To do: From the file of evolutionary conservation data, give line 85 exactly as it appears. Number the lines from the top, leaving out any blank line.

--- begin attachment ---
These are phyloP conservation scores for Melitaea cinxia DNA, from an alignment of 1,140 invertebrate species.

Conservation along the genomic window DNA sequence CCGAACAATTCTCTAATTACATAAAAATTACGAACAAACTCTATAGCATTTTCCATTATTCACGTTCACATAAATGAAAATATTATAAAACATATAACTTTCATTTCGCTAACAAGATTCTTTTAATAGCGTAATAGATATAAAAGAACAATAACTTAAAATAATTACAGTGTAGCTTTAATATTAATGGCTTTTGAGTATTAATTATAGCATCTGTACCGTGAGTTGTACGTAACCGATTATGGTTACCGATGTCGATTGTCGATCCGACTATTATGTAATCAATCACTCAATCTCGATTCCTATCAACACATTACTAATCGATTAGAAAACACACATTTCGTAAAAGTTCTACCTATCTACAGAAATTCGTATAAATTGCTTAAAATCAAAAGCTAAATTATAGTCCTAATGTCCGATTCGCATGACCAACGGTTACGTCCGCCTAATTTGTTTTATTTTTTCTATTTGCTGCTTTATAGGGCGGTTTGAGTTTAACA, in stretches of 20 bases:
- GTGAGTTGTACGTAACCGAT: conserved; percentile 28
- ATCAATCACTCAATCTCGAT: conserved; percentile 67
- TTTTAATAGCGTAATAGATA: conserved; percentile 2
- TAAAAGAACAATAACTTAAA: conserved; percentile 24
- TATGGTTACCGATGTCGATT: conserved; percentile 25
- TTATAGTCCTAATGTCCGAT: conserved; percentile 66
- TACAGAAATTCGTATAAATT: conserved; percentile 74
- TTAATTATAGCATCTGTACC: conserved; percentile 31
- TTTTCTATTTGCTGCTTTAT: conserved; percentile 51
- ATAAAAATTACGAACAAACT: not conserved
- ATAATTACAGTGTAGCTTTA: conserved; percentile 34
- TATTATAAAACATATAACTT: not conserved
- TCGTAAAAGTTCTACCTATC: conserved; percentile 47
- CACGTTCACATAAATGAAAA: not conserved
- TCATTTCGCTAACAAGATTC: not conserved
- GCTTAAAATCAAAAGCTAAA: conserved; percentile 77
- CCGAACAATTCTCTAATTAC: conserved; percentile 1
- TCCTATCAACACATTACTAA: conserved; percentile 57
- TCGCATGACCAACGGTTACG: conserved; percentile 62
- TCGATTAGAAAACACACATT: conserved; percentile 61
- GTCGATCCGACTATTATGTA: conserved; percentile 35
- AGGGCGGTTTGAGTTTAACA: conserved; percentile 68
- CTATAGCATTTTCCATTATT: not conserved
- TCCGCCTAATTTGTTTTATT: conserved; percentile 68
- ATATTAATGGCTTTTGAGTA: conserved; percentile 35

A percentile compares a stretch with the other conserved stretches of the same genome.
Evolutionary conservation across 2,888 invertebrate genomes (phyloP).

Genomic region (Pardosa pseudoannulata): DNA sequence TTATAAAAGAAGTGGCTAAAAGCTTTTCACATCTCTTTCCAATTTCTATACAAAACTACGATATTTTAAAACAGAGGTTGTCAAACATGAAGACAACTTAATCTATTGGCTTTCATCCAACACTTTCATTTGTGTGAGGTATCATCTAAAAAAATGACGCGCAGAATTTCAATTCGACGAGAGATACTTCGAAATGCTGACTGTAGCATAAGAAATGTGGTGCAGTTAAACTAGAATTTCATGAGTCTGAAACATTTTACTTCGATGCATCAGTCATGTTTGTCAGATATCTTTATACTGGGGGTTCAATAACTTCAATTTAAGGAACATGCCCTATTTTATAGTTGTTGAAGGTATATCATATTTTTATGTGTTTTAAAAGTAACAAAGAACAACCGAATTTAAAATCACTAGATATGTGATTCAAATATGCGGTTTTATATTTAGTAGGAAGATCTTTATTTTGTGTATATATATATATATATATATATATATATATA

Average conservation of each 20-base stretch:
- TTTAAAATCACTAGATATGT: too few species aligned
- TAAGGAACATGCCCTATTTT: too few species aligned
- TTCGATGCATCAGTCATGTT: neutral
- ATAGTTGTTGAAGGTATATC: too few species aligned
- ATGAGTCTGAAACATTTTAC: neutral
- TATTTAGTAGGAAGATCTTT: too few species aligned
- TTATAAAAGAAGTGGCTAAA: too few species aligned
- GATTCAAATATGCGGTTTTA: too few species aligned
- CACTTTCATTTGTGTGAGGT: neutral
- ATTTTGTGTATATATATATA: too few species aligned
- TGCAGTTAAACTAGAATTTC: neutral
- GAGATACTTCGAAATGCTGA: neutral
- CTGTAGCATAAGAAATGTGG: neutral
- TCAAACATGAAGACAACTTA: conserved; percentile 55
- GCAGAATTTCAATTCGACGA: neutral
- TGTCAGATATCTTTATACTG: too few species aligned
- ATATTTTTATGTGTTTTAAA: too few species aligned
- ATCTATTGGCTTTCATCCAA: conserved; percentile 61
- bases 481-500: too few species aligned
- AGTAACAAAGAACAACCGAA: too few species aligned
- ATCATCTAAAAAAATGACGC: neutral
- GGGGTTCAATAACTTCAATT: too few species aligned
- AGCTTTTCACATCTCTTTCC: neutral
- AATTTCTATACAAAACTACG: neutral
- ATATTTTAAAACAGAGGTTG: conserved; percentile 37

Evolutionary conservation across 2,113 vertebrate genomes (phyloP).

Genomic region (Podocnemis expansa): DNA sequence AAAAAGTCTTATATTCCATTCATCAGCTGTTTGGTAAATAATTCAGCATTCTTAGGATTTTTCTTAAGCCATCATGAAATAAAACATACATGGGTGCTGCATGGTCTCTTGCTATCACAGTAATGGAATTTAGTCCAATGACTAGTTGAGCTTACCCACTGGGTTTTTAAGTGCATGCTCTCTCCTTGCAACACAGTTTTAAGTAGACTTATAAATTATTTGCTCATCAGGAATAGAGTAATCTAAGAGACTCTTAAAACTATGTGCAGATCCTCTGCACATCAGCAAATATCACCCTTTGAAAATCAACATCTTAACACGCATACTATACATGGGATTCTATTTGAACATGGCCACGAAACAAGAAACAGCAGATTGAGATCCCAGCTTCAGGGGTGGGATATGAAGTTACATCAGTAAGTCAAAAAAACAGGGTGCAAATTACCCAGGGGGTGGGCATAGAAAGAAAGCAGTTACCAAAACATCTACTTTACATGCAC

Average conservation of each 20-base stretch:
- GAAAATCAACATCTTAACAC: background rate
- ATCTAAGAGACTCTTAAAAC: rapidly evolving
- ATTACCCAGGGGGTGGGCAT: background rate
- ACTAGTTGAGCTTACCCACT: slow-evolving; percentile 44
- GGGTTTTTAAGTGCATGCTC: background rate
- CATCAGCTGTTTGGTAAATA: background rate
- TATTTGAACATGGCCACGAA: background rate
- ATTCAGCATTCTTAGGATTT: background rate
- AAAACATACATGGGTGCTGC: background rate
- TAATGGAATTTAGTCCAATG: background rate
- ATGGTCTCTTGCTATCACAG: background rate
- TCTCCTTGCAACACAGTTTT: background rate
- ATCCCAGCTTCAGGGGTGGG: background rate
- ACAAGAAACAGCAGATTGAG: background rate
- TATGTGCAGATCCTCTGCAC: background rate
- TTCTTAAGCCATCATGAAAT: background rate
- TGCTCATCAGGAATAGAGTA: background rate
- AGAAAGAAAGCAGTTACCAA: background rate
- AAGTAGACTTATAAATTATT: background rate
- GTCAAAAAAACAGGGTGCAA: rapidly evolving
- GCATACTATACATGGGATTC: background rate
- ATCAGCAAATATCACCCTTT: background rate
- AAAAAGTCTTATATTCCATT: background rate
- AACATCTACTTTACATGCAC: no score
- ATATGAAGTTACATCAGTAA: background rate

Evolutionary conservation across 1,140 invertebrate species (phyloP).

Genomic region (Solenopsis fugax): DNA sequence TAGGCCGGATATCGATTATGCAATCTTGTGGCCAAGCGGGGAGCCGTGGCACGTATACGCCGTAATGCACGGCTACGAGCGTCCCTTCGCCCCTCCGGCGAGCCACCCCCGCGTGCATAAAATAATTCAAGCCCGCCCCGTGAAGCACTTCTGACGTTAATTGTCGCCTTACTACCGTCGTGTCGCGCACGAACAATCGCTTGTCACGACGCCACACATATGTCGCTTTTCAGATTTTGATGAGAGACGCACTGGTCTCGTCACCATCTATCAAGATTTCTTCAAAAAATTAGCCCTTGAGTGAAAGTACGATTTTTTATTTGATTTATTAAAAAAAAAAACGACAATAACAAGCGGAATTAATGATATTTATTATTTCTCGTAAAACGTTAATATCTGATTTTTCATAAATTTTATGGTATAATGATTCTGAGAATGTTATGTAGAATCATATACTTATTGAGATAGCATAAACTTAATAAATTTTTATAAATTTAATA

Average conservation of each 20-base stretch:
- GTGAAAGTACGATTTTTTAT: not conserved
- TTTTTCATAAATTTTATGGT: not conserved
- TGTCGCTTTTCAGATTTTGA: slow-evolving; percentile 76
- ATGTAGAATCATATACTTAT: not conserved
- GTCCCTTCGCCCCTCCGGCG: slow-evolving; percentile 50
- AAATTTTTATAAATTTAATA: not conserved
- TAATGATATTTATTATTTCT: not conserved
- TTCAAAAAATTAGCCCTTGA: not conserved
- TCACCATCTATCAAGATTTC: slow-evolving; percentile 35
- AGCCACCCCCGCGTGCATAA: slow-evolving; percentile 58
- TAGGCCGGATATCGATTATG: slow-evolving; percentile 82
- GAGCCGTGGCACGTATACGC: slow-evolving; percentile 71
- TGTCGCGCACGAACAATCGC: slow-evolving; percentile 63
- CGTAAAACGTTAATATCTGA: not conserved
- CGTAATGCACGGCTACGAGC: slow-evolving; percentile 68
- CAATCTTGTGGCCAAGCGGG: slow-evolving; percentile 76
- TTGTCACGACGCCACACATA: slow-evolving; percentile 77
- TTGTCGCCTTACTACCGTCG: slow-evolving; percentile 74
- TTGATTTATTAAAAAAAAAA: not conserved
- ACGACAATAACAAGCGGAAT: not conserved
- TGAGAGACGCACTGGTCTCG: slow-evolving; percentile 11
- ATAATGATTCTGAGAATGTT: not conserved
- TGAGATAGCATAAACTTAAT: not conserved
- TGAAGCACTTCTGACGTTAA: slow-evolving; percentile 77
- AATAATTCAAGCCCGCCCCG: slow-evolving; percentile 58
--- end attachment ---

Evolutionary conservation across 1,140 invertebrate species (phyloP).